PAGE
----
It took the government five days to admit that there was an oil spill from a collision between two tankers. What is worse is that there is no central agency tasked with what to do in such an event.
It has been six days now since an oil spill began spreading off the coast of Chennai. Volunteers have been collecting sludge with their bare hands and putting them into barrels mounted on trucks for disposal.
It’s a sore sight, one that shows how ill-prepared India is to combat oil spills. Though officials at first denied that such a spill had occurred from a collision of two ships, they soon scrambled volunteers in bright orange jumpsuits after it washed ashore near the famed Marina beach.
Of course, oil spills are rare, and one has never before threatened India’s seashore in such a magnitude as the vast pool that is slowly spreading towards the southern city of Chennai over a 30 km radius, destroying marine life and much of the coastline.
For Chennai, this could not have taken place at a worse time, coming on the heels of the 2015 November-December floods and last year’s rains that had inundated parts of the city. The incident, though much smaller in magnitude compared to the infamous 2010 BP oil spill in the Gulf of Mexico, is still a major cause for concern. In the BP case, which occurred after an oil platform discharged millions of barrels into the sea, the petroleum company eventually found itself paying hefty fines to the tune of $53.8 billion.
The Chennai incident has put the spotlight on preparedness just as Finance Minister Arun Jaitley’s budget emphasised the government’s desire to improve inter-modal transport that included the railways, highways and waterways.
According to port officials, on January 28, two cargo ships at the Ennore coast off Chennai collided, resulting in the oil spill. The mishap occurred when the M.T. B.W. Maple, with an Isle of Man flag, was leaving after emptying Liquefied Petroleum Gas and the M.T. Dawn, loaded with petroleum oil lubricant (POL), was on its way to berth at Ennore. The mishap and the subsequent seepage of oil also blackened the sea, which led to concerns of environmental damage. Soon, the state grabbed national eyeballs when dead turtles and fish ended up along the coastline.
The extent of damage
According to the Coast Guard, the oil slick travelled more than 32 km and entered the on the East Coast Road. The maritime safety agency has estimated that, so far, 70 tonnes of oil with sludge and 44 tonnes of sand with slush and oil mixed with sand and water have been removed. On February 2 alone, 40 tonnes of oil sludge and 27 tonnes of oil mixed with water were removed.
Apart from the Coast Guard, personnel from the Tamil Nadu Police Coastal Security Group, the state pollution control board, the fire and rescue department, the State Highways, the Port Trust Corporation, local panchayats and volunteers from students to NGOs have joined the massive clean-up operation.
The Marina and Elliot’s beaches, Chennai’s famous hangouts for the young and old alike, have become oily and slushy.
Approximately 1,100 personnel, braving the hot sun, came forward and assisted in the removal of about 21 tonnes of oil with sludge and 17 tonnes of sand mixed with sludge, sand mixed with oil and oil mixed with water, a Coast Guard release announced.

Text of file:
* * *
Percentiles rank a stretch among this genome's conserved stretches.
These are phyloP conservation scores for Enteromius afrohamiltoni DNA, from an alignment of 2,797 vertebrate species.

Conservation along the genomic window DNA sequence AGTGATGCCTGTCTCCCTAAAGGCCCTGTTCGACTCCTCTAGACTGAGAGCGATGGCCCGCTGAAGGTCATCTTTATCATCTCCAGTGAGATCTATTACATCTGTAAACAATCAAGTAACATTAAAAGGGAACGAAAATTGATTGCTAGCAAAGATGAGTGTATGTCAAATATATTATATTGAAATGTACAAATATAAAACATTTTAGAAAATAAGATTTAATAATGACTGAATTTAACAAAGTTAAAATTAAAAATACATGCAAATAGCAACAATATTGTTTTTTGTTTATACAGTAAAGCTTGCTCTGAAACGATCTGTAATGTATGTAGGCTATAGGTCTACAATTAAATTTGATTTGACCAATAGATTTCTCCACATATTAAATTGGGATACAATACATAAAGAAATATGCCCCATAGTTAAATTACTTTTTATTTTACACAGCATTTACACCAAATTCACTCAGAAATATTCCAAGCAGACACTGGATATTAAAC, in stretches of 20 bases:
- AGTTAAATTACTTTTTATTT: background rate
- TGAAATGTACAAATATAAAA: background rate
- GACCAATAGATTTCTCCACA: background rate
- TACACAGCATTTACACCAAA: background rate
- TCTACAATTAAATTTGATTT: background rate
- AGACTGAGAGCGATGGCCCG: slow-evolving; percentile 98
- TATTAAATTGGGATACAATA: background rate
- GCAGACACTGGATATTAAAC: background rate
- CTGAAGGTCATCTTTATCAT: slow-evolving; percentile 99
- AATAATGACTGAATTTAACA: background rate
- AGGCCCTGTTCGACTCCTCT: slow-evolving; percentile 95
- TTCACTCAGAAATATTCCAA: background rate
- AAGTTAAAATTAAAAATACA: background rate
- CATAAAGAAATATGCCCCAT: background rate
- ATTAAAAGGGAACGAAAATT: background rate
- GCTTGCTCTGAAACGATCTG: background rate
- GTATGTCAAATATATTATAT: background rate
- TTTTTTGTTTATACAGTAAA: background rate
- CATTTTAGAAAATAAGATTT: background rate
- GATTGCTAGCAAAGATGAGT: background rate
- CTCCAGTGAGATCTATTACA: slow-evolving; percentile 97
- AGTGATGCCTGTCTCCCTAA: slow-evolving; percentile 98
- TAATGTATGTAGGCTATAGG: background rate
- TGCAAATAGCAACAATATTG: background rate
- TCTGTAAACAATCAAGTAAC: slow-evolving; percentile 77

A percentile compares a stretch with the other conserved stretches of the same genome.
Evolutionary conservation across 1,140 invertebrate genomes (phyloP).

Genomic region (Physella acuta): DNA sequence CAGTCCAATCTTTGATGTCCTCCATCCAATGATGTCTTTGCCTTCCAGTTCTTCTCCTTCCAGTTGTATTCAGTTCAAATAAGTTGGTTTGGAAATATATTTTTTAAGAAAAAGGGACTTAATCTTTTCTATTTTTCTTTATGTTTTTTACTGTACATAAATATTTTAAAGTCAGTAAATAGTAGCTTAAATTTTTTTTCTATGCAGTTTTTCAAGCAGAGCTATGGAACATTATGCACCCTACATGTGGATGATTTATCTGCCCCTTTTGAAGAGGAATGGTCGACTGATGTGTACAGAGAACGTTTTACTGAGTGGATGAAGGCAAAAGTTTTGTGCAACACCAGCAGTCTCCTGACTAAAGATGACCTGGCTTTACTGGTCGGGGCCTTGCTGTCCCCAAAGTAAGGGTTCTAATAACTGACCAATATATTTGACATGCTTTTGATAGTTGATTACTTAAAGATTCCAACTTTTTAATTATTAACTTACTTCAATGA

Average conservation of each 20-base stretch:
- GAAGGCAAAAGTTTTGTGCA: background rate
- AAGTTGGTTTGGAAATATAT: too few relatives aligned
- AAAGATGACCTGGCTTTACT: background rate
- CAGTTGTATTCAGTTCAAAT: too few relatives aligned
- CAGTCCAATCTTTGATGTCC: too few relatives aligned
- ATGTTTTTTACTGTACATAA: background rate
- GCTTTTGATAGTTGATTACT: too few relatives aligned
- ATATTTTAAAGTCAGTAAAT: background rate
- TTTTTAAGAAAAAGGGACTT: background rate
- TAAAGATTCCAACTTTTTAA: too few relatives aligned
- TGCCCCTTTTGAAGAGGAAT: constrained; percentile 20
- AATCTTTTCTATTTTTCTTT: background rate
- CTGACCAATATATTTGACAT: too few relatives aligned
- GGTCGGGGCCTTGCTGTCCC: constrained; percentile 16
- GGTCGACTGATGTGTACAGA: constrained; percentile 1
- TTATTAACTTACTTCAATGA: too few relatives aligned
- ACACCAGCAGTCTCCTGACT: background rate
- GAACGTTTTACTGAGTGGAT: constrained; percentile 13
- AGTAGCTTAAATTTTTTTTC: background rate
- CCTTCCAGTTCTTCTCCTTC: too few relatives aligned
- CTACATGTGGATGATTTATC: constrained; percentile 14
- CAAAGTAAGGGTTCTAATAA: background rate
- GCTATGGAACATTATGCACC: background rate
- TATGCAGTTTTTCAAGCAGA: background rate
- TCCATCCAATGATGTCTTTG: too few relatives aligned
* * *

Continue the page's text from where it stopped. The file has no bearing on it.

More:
At present, no significant oil patches are observed seawards from Ennore to Mahabalipuram. Only sheen of oil can be seen at some places, which is likely to clear in one or two days. Tremendous progress has been made towards sludge removal, the release added.
No environmental damage
Despite the visible damage caused, the authorities still claim that there has been no damage to the environment.
There is an oil spill after the incident on January 28. Officials, including those from TNPCB and Fisheries, were deployed by the government to look into the situation, E. Sundaravalli, Tiruvalluvar District Collector, said matter-of-factly, even as barrels of sludge were wheeled away for disposal.
Later in the day, she said that her team had assessed that around 20 tonnes of oil spill still needed to be cleaned up.
Meanwhile, Fisheries Minister D. Jayakumar and senior government officials inspected the area after reports emerged that some people were selling dead fish collected from the beaches. Already, the sludge has acquired a political colour, with the opposition DMK wading into the slush to demand compensation for fishermen.
Initially, the port authorities were in denial. Then, after three days, they admitted to an oil spill and they are trying to contain it. But the government agencies have not come together to clear up the mess. It is a big threat to marine ecology, the environment and fishermen's livelihood, DMK Rajya Sabha MP Kanimozhi said.
While the state government looks to the Centre, it is clear that India is underprepared to deal with such scenarios. The National Disaster Relief Force, the nodal agency for rescue and relief operations, has not been mandated on what to do in the case of an oil spill.
It is time India has a proper policy to deal with oil spills and their impact, especially with stress on water transport , Congress Rajya Sabha MP Renuka Chowdhury said while briefly mentioning it during a discussion on the budget.
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- Arun Jaitley
- Emergency management
- Pollution Control
- Marina Beach
- oil spill
- Ocean pollution
- Port Operators
- National Disaster Relief Force
- Port Trust Corporation
- Tamil Nadu Police Coastal Security Group
- State Highways
- Isle of Man
- Coast Guard
- D. Jayakumar
- oil sludge
- Chennai Oil Spill